Henry Rael of the McCune Charitable Foundation comments, “Our goal with this Initiative is to support the development of approaches that measure school success in terms that align with our values as a foundation. We also want to learn about possible impediments to the kind of innovation that re-engages, retains, and ensures our students are well equipped to meet the challenges in their futures.”


The Marshall L. and Perrine D. McCune Charitable Foundation, established in 1989, is dedicated to enriching the health, education, environment, and cultural and spiritual life of New Mexicans. The Foundation memorializes its benefactors through proactive grantmaking that seeks to foster positive social change. The Foundation grants approximately $5 million a year to New Mexico non-profits, with the average grant amounting to about $15,000.

The Center for School Leadership is committed to ensuring students succeed in our communities and transition into fulfilling lives. The Center works to design high schools with input from the people who have the most at stake in the success of our educational system: students and families, community members, and employers. The Center is in charge of ensuring innovation and sustained growth in Leadership High Schools through conducting work in three spheres: Leadership High School Network development; new Network high school creation; and analysis and design of education policy.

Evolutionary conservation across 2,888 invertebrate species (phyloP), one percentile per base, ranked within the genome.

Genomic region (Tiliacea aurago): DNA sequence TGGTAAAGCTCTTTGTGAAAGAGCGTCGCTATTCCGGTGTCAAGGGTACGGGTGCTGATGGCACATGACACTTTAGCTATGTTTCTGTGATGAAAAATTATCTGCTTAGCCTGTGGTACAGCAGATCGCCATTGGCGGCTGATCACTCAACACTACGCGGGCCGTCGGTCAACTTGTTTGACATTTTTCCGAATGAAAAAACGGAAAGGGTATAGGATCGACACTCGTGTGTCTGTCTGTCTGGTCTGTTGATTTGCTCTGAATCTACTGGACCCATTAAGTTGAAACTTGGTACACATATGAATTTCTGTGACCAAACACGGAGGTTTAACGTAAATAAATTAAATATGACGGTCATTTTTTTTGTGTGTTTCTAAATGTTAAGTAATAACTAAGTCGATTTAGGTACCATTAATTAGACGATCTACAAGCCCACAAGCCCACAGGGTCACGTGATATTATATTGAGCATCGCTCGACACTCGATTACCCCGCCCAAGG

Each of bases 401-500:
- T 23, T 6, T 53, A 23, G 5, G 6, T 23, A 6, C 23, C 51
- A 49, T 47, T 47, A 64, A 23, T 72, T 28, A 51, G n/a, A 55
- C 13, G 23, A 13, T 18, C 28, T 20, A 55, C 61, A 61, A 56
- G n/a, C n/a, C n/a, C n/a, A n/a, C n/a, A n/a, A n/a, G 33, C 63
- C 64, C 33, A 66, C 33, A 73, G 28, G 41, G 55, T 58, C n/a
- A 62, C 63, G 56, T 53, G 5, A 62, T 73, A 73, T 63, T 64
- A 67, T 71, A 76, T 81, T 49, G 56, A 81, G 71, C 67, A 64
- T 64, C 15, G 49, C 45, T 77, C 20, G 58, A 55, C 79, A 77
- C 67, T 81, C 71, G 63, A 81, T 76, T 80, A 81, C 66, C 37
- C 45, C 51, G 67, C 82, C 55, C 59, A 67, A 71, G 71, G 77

Eagle Rock Professional Development Center works with educators from around the country who wish to study how to re-engage, retain and graduate students. Eagle Rock provides consulting services at school sites and hosts educators who study and learn from Eagle Rock practices. The non-profit Center is an initiative of American Honda Motor Co., Inc.


About Eagle Rock

Eagle Rock, a nonprofit Corporate Social Responsibility initiative of the American Honda Motor Company, is both a school for high school age students and a professional development center for educators. The school is a year-round, residential, and full-scholarship school that enrolls young people ages 15-17 from around the United States in an innovative learning program with national recognition.

The Professional Development Center works with educators from around the country who are interested in engaging in education renewal and reform. The Professional Development Center works with educators committed to making high school a more engaging experience for our country’s youth.

We envision this country’s high schools as high functioning centers of engagement and learning. We accelerate school improvement and support implementation of engaging practices that foster each students’ unique potential and help young people use their minds well.

For more information please visit and check us out on Twitter @eaglerockschool and on Facebook at